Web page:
Subway said on Tuesday that it plans to eventually eliminate the use of antibiotics in all meats it uses in its sandwiches, becoming the largest restaurant chain by store count to make such a move amid concerns for public health.
The sandwich chain will start serving chicken and turkey free of antibiotics at its 27,000 U.S. restaurants in 2016, and phase them out. (Turkey will take longer to eliminate, requiring up to three years.) Subway will start introducing antibiotics free pork and beef a few years later with a plan to also have them gone entirely by 2015.
Rival restaurant chains such as Chipotle Mexican Grill (CMG) and McDonald’s (MCD) have already announced similar moves in response to growing customer demands.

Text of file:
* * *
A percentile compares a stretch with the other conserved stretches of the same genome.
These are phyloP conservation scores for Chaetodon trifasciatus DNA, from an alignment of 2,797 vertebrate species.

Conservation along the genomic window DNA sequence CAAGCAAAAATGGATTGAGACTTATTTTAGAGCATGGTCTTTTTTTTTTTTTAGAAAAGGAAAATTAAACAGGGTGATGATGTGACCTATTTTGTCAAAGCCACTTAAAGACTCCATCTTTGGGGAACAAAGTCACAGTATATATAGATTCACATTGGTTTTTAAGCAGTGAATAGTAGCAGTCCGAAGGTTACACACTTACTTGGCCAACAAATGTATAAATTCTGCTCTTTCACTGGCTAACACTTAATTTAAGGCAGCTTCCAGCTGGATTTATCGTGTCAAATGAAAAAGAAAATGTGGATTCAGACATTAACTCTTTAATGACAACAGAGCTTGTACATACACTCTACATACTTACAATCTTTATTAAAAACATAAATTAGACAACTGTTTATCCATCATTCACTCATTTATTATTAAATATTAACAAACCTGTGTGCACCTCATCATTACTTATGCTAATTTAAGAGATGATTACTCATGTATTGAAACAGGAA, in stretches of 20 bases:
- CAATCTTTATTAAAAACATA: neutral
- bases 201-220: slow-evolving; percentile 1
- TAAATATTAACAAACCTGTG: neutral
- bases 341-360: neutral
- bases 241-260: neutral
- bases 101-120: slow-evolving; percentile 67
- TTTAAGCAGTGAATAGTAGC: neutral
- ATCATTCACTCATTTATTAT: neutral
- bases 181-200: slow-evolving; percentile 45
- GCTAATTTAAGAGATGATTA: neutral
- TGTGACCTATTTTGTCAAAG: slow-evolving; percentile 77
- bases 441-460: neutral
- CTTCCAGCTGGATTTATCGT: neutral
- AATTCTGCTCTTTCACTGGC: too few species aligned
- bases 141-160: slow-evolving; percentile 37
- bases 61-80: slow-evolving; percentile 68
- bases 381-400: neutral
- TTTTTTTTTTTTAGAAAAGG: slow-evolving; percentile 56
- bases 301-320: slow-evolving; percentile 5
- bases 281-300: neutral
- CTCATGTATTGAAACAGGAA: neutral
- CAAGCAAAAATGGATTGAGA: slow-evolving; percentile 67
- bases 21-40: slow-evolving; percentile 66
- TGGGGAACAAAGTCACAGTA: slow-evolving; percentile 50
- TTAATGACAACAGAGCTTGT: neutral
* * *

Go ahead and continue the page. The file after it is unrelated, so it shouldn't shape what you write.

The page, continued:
“Today’s consumer is ever more mindful of what they are eating, and we’ve been making changes to address what they are looking for,” said Dennis Clabby, executive vice president of Subway’s Independent Purchasing Cooperative (IPC), which helps the chain’s franchisees buy goods and services.
There has long been a concern among public health experts and regulators that routinely feeding antibiotics to animals could spur the creation of antibiotic-resistant superbugs in humans, a public health risk. And food companies have been deviled by the challenging of finding enough protein raised in the United States without antibiotics.